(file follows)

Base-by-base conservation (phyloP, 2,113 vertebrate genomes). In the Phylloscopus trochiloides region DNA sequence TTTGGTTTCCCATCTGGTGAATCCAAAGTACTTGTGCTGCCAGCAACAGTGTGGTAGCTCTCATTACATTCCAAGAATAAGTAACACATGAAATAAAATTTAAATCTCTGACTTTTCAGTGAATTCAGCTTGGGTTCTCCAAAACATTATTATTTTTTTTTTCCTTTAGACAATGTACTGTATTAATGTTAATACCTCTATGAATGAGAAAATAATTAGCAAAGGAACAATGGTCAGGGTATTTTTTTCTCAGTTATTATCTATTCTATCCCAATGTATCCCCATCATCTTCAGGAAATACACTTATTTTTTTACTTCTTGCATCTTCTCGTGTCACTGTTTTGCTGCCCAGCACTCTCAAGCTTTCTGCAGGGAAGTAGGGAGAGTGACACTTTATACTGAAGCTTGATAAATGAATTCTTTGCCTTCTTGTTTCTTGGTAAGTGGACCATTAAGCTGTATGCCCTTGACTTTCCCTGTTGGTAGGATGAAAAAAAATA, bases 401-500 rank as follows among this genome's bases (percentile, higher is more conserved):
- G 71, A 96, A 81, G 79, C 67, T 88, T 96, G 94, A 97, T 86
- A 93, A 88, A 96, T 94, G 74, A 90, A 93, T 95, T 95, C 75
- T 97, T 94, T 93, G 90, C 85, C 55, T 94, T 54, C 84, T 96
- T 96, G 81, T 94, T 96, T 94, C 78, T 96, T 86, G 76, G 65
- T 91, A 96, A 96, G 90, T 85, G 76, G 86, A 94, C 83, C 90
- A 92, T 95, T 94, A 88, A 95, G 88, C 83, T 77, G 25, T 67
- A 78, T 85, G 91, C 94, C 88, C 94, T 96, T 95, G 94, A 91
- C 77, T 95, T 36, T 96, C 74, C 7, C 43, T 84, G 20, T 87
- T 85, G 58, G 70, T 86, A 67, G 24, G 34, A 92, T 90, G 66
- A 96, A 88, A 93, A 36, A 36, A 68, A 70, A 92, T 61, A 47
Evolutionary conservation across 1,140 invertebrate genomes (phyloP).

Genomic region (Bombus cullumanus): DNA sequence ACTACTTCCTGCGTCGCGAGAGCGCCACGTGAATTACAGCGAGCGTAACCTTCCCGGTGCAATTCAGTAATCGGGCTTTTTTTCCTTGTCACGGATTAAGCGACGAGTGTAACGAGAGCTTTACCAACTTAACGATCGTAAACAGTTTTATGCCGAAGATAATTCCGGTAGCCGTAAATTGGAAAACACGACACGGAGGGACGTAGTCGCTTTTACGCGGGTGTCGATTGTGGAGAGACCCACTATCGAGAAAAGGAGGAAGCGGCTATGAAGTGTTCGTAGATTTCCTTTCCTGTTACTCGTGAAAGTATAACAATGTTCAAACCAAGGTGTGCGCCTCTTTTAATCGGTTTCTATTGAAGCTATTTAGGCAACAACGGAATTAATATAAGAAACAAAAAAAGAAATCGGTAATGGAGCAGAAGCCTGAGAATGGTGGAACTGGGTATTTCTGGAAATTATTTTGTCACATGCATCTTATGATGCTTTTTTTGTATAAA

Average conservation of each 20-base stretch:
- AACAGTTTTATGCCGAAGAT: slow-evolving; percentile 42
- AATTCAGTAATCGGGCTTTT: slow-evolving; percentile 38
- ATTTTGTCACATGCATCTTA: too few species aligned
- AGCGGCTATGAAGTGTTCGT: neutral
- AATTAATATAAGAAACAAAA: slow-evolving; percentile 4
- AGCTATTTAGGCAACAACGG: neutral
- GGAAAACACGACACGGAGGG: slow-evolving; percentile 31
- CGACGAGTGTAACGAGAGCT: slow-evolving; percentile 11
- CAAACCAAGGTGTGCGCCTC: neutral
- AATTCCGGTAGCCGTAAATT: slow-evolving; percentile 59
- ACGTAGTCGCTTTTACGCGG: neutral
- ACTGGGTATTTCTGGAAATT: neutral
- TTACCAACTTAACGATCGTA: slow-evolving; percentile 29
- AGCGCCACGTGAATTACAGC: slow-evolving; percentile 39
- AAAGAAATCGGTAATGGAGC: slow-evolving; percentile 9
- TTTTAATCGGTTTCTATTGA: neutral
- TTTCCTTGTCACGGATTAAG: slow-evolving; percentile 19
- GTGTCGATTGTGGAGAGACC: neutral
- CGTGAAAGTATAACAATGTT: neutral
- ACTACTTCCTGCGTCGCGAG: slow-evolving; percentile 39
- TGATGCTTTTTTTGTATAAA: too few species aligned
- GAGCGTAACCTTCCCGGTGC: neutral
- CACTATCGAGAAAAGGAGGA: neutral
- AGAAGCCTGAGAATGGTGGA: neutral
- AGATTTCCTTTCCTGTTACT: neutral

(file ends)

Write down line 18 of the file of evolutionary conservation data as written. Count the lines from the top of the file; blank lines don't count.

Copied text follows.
- AGCGGCTATGAAGTGTTCGT: neutral